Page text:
Barbecue therapy, yeah. [Laughs.]
I did want to talk about being cautious about what you produce, writing-wise. How has your writing changed over time?
When I started, I think I kind of fell into that classic trap where the punchlines were few and far between. I thought I could go up and tell a story, and when all else fails, I could pepper it with blue material. I think the best thing for me, I reached out to Aaron Aryanpur, and asked, “What book would you recommend?” And he recommended Zen and the Art of Stand-Up Comedy. And I asked what open mics were good, and he basically said all open mics are good, but [I] should check out Backdoor, because it would force me to write clean. I was like, “I don’t know if I want to do that,” but doing that forced me to scrap a lot of material I’d been trying, and I started generating more. I had to write about other stuff going on in my life. Aaron also recommended Dean Lewis’ class, and the thing about that class was I had to write new bits every week. Most of the time it didn’t work, but when you found something, it was really cool. For me, over time I’ve realized that at this point there’s maybe only six or seven things I feel comfortable writing about. So now those are kind of the limbs on the tree, and I’m just trying to put leaves on the branches, new jokes or new tags. Trying to fill it in. I’ll write about my family, or growing up, or how I’m cosmetically overweight, or whatever. And that’s kind of it, and I’ll try to fill in around that stuff. Now that I’m doing longer sets I’m finding it easier to try something in the middle of a feature set. The jokes don’t have to be as bang-bang-bang as when you’re hosting, so you can try something a little goofier, or looser, or more absurd in the middle of your set. If you’re comfortable with what you have after it, you may think, “I’ll dig my way into a little hole, but I’ll find my way out of it.” I’ve actually found bits on the road recently that work, because for me, I’ve just got to say them. I don’t know, if I write it out on a piece of paper, it’s too wordy. I’ve got to try it out.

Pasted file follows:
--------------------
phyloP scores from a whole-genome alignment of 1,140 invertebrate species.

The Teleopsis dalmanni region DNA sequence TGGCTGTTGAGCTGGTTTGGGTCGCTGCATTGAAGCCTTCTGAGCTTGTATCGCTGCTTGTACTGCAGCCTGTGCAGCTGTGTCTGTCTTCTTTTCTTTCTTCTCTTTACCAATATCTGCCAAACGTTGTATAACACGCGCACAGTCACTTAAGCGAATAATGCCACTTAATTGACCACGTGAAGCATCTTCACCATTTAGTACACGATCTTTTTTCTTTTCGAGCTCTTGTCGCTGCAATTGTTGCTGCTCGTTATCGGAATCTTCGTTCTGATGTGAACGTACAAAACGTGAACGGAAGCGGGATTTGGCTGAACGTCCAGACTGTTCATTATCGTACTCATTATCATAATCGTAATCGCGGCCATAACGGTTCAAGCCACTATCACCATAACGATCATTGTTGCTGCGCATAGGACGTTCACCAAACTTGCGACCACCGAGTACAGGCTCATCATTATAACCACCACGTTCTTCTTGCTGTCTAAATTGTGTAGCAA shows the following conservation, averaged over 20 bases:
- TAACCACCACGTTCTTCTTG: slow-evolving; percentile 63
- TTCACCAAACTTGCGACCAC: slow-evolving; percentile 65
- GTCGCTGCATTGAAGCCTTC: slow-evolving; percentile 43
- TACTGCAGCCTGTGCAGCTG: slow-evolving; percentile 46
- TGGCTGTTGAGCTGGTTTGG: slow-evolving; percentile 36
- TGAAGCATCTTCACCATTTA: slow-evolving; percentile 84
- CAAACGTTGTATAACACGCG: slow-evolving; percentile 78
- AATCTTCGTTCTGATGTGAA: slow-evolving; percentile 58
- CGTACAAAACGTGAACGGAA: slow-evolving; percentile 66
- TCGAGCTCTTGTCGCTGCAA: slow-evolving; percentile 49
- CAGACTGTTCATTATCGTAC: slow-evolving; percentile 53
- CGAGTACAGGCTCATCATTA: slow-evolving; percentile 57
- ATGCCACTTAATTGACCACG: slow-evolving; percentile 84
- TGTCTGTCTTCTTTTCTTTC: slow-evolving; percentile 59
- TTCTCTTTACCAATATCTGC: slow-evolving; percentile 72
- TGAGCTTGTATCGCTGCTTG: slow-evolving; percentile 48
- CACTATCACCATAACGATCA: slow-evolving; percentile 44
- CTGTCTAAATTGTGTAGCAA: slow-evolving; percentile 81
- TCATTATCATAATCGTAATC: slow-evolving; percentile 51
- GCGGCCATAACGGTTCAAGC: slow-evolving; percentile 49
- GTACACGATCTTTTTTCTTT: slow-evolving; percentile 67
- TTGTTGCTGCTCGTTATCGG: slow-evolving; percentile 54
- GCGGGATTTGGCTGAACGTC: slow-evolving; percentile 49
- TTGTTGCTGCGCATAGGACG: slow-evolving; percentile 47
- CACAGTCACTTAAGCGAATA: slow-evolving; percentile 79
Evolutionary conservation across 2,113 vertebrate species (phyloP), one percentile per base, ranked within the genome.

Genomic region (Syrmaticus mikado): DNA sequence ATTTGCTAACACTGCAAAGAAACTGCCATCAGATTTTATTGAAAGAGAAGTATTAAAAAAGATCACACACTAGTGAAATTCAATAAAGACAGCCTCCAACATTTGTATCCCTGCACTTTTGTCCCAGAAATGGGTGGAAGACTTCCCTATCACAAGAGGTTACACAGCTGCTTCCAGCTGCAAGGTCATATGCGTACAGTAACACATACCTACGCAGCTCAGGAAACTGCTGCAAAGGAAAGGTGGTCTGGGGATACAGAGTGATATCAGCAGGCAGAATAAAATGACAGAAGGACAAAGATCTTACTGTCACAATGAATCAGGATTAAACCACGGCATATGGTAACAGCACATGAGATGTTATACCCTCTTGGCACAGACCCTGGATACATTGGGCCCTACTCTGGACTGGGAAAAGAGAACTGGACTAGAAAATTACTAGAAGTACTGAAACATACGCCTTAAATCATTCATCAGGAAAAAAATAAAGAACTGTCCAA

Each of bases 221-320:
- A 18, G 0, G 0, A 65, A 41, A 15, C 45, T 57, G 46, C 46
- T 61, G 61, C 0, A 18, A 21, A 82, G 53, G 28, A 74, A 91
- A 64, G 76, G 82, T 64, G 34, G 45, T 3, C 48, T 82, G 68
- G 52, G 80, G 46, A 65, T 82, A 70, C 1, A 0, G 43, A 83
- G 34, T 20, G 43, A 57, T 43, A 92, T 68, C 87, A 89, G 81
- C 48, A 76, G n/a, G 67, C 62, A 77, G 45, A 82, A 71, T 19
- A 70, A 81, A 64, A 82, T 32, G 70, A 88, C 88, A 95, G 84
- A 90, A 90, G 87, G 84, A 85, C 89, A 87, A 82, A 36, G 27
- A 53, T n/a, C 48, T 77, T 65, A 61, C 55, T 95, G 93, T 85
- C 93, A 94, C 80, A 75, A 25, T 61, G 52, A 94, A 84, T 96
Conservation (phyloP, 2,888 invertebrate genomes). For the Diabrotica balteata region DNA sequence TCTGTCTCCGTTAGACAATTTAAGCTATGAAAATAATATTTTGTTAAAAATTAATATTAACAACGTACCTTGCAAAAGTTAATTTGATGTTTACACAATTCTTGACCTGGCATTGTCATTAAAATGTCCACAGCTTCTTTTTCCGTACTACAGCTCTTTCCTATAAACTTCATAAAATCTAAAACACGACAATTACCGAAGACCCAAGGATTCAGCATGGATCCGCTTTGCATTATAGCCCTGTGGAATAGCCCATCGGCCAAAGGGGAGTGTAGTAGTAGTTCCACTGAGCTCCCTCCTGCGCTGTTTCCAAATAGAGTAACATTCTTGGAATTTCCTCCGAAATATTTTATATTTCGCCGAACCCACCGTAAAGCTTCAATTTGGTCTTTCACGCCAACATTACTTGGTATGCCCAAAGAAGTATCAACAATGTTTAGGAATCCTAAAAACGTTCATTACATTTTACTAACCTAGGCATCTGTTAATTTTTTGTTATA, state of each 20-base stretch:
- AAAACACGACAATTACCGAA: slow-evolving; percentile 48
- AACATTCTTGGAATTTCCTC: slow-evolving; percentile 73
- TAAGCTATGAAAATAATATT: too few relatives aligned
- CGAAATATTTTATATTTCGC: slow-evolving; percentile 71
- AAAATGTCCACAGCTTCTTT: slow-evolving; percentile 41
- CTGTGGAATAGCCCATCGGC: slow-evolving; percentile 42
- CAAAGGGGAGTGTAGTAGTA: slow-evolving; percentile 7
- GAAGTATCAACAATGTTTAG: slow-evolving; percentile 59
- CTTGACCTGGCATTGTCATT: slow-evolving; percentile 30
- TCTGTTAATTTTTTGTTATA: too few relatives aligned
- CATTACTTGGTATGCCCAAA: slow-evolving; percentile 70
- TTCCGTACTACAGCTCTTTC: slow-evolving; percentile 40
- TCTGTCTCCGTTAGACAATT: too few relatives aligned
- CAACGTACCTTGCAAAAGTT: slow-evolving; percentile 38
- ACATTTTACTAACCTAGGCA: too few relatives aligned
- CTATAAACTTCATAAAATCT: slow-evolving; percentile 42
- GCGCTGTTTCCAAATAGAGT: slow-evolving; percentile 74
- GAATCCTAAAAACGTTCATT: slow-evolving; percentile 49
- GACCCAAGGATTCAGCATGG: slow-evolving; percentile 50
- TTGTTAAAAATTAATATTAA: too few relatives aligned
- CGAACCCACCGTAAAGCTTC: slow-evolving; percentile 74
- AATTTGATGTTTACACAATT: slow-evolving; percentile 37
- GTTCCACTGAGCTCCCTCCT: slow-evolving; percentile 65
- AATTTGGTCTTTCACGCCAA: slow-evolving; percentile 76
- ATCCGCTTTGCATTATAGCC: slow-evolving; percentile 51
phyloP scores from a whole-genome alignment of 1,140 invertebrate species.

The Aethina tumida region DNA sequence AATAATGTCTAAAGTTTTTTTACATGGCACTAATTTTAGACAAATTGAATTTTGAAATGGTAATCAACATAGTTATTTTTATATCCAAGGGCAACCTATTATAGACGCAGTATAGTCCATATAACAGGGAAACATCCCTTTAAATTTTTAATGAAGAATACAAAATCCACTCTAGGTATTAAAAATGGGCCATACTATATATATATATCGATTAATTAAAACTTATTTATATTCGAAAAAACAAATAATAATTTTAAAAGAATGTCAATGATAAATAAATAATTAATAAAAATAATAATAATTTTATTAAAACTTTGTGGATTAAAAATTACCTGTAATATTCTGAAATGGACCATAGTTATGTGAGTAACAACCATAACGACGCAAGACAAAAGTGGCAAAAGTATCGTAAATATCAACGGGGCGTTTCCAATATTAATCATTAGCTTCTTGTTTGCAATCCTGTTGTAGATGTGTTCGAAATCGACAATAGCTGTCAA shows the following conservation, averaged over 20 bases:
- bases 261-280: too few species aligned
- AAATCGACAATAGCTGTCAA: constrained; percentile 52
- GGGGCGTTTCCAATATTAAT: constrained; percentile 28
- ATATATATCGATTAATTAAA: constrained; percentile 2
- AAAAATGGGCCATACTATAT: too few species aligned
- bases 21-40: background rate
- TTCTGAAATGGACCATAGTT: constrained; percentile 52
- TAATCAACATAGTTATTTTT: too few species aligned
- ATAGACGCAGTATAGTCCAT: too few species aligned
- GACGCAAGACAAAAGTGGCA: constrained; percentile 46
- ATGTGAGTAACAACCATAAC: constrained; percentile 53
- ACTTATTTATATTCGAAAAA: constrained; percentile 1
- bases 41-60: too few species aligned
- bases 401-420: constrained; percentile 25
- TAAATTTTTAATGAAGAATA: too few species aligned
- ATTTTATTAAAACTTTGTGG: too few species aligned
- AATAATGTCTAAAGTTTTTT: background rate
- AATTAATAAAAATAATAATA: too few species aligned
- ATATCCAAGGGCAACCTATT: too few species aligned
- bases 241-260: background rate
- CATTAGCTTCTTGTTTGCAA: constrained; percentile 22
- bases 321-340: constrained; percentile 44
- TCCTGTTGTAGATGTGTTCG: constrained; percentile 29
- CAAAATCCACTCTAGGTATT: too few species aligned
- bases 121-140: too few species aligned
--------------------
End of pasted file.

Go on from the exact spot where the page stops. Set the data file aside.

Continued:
You mentioned reaching out to Aaron – when I started there was no way I would’ve had the guts to try that.
It just never felt like… I felt like I was just going to be bothering people. I was more withdrawn.
I’m kind of dumb. [Laughs.] I started late – I’ll be 40 next week, and so I’d already had… like, I was a college and youth pastor for about a dozen years, and I was already talking in front of groups of people. And I was used to generating new material. But when you’re a pastor, if you have two jokes in 40 minutes, you’re killing it. That doesn’t really work if you’re doing stand-up. I didn’t know that you weren’t supposed to reach out. If Patrice O’Neal would’ve been in our scene, I probably would’ve tried to Facebook message him, y’know? [Laughs.] But that’s one thing that’s really cool about Dallas. I don’t know if it’s always been this way, but my experience has been that I can pull somebody aside, whether they just started, and I can talk about how they came up with a bit, or I can pick somebody who’s been in it 20 years and talk to them. For the most part, I think people in the scene are pretty generous with their knowledge.